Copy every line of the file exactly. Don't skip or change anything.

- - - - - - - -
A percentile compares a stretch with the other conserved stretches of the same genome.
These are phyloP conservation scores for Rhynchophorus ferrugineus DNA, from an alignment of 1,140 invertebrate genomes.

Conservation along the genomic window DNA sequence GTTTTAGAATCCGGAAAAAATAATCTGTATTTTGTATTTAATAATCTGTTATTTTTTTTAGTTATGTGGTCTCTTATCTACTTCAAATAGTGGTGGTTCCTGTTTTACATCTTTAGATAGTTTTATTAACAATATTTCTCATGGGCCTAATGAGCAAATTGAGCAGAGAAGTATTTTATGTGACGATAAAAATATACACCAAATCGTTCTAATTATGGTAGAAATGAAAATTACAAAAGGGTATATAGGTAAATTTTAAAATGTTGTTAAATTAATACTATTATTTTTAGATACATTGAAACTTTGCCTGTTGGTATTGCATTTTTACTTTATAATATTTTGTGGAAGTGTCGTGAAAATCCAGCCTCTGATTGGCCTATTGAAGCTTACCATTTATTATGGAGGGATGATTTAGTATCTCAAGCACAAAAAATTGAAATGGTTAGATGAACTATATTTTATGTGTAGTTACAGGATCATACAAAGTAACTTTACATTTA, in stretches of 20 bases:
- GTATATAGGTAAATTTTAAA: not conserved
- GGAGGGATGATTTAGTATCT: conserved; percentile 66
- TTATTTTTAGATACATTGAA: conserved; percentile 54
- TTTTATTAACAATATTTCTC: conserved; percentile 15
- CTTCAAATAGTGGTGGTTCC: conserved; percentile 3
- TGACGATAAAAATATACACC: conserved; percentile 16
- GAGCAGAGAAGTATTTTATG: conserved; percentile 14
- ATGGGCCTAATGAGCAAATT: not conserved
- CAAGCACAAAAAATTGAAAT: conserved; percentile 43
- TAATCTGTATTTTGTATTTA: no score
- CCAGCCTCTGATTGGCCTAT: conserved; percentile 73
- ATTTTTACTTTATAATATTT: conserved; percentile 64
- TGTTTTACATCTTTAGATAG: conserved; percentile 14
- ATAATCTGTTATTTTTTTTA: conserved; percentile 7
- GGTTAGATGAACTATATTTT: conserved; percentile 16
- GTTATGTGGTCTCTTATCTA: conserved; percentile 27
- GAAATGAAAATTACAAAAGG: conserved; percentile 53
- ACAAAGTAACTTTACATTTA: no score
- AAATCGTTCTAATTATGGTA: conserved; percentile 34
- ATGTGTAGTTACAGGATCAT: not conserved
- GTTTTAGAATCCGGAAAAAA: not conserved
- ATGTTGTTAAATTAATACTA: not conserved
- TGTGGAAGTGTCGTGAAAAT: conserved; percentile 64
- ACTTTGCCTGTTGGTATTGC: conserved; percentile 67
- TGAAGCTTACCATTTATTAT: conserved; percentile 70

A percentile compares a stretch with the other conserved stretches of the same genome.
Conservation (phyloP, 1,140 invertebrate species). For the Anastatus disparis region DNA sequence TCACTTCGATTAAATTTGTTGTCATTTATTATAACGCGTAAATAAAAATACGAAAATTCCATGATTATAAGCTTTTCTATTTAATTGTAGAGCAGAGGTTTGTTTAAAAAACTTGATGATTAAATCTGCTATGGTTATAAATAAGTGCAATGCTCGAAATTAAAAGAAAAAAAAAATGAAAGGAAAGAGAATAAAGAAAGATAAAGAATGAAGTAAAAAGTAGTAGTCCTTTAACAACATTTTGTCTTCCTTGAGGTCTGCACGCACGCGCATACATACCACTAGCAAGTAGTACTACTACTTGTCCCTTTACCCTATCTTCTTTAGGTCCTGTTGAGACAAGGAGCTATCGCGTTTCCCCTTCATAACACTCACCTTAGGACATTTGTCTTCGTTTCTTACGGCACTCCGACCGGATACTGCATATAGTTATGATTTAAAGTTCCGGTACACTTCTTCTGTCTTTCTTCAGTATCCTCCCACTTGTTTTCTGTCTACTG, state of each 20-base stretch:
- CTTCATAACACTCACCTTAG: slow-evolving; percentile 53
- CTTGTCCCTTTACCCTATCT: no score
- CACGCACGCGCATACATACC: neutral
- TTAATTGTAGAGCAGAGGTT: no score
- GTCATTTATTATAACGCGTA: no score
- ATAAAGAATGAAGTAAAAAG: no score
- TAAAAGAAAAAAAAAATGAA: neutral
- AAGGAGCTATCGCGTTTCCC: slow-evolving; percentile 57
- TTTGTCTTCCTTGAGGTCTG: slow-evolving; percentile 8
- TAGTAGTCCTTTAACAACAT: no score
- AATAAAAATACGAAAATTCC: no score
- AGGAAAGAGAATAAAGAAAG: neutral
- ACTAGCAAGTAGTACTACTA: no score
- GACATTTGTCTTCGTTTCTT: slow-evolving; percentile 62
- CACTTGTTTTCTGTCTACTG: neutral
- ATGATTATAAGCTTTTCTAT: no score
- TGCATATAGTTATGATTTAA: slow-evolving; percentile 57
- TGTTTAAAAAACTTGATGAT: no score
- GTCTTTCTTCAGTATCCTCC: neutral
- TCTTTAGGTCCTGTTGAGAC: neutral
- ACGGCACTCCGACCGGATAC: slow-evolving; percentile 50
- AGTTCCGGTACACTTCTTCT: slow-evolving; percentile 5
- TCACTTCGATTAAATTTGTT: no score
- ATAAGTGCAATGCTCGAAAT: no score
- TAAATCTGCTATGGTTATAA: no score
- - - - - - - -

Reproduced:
A percentile compares a stretch with the other conserved stretches of the same genome.
These are phyloP conservation scores for Rhynchophorus ferrugineus DNA, from an alignment of 1,140 invertebrate genomes.

Conservation along the genomic window DNA sequence GTTTTAGAATCCGGAAAAAATAATCTGTATTTTGTATTTAATAATCTGTTATTTTTTTTAGTTATGTGGTCTCTTATCTACTTCAAATAGTGGTGGTTCCTGTTTTACATCTTTAGATAGTTTTATTAACAATATTTCTCATGGGCCTAATGAGCAAATTGAGCAGAGAAGTATTTTATGTGACGATAAAAATATACACCAAATCGTTCTAATTATGGTAGAAATGAAAATTACAAAAGGGTATATAGGTAAATTTTAAAATGTTGTTAAATTAATACTATTATTTTTAGATACATTGAAACTTTGCCTGTTGGTATTGCATTTTTACTTTATAATATTTTGTGGAAGTGTCGTGAAAATCCAGCCTCTGATTGGCCTATTGAAGCTTACCATTTATTATGGAGGGATGATTTAGTATCTCAAGCACAAAAAATTGAAATGGTTAGATGAACTATATTTTATGTGTAGTTACAGGATCATACAAAGTAACTTTACATTTA, in stretches of 20 bases:
- GTATATAGGTAAATTTTAAA: not conserved
- GGAGGGATGATTTAGTATCT: conserved; percentile 66
- TTATTTTTAGATACATTGAA: conserved; percentile 54
- TTTTATTAACAATATTTCTC: conserved; percentile 15
- CTTCAAATAGTGGTGGTTCC: conserved; percentile 3
- TGACGATAAAAATATACACC: conserved; percentile 16
- GAGCAGAGAAGTATTTTATG: conserved; percentile 14
- ATGGGCCTAATGAGCAAATT: not conserved
- CAAGCACAAAAAATTGAAAT: conserved; percentile 43
- TAATCTGTATTTTGTATTTA: no score
- CCAGCCTCTGATTGGCCTAT: conserved; percentile 73
- ATTTTTACTTTATAATATTT: conserved; percentile 64
- TGTTTTACATCTTTAGATAG: conserved; percentile 14
- ATAATCTGTTATTTTTTTTA: conserved; percentile 7
- GGTTAGATGAACTATATTTT: conserved; percentile 16
- GTTATGTGGTCTCTTATCTA: conserved; percentile 27
- GAAATGAAAATTACAAAAGG: conserved; percentile 53
- ACAAAGTAACTTTACATTTA: no score
- AAATCGTTCTAATTATGGTA: conserved; percentile 34
- ATGTGTAGTTACAGGATCAT: not conserved
- GTTTTAGAATCCGGAAAAAA: not conserved
- ATGTTGTTAAATTAATACTA: not conserved
- TGTGGAAGTGTCGTGAAAAT: conserved; percentile 64
- ACTTTGCCTGTTGGTATTGC: conserved; percentile 67
- TGAAGCTTACCATTTATTAT: conserved; percentile 70

A percentile compares a stretch with the other conserved stretches of the same genome.
Conservation (phyloP, 1,140 invertebrate species). For the Anastatus disparis region DNA sequence TCACTTCGATTAAATTTGTTGTCATTTATTATAACGCGTAAATAAAAATACGAAAATTCCATGATTATAAGCTTTTCTATTTAATTGTAGAGCAGAGGTTTGTTTAAAAAACTTGATGATTAAATCTGCTATGGTTATAAATAAGTGCAATGCTCGAAATTAAAAGAAAAAAAAAATGAAAGGAAAGAGAATAAAGAAAGATAAAGAATGAAGTAAAAAGTAGTAGTCCTTTAACAACATTTTGTCTTCCTTGAGGTCTGCACGCACGCGCATACATACCACTAGCAAGTAGTACTACTACTTGTCCCTTTACCCTATCTTCTTTAGGTCCTGTTGAGACAAGGAGCTATCGCGTTTCCCCTTCATAACACTCACCTTAGGACATTTGTCTTCGTTTCTTACGGCACTCCGACCGGATACTGCATATAGTTATGATTTAAAGTTCCGGTACACTTCTTCTGTCTTTCTTCAGTATCCTCCCACTTGTTTTCTGTCTACTG, state of each 20-base stretch:
- CTTCATAACACTCACCTTAG: slow-evolving; percentile 53
- CTTGTCCCTTTACCCTATCT: no score
- CACGCACGCGCATACATACC: neutral
- TTAATTGTAGAGCAGAGGTT: no score
- GTCATTTATTATAACGCGTA: no score
- ATAAAGAATGAAGTAAAAAG: no score
- TAAAAGAAAAAAAAAATGAA: neutral
- AAGGAGCTATCGCGTTTCCC: slow-evolving; percentile 57
- TTTGTCTTCCTTGAGGTCTG: slow-evolving; percentile 8
- TAGTAGTCCTTTAACAACAT: no score
- AATAAAAATACGAAAATTCC: no score
- AGGAAAGAGAATAAAGAAAG: neutral
- ACTAGCAAGTAGTACTACTA: no score
- GACATTTGTCTTCGTTTCTT: slow-evolving; percentile 62
- CACTTGTTTTCTGTCTACTG: neutral
- ATGATTATAAGCTTTTCTAT: no score
- TGCATATAGTTATGATTTAA: slow-evolving; percentile 57
- TGTTTAAAAAACTTGATGAT: no score
- GTCTTTCTTCAGTATCCTCC: neutral
- TCTTTAGGTCCTGTTGAGAC: neutral
- ACGGCACTCCGACCGGATAC: slow-evolving; percentile 50
- AGTTCCGGTACACTTCTTCT: slow-evolving; percentile 5
- TCACTTCGATTAAATTTGTT: no score
- ATAAGTGCAATGCTCGAAAT: no score
- TAAATCTGCTATGGTTATAA: no score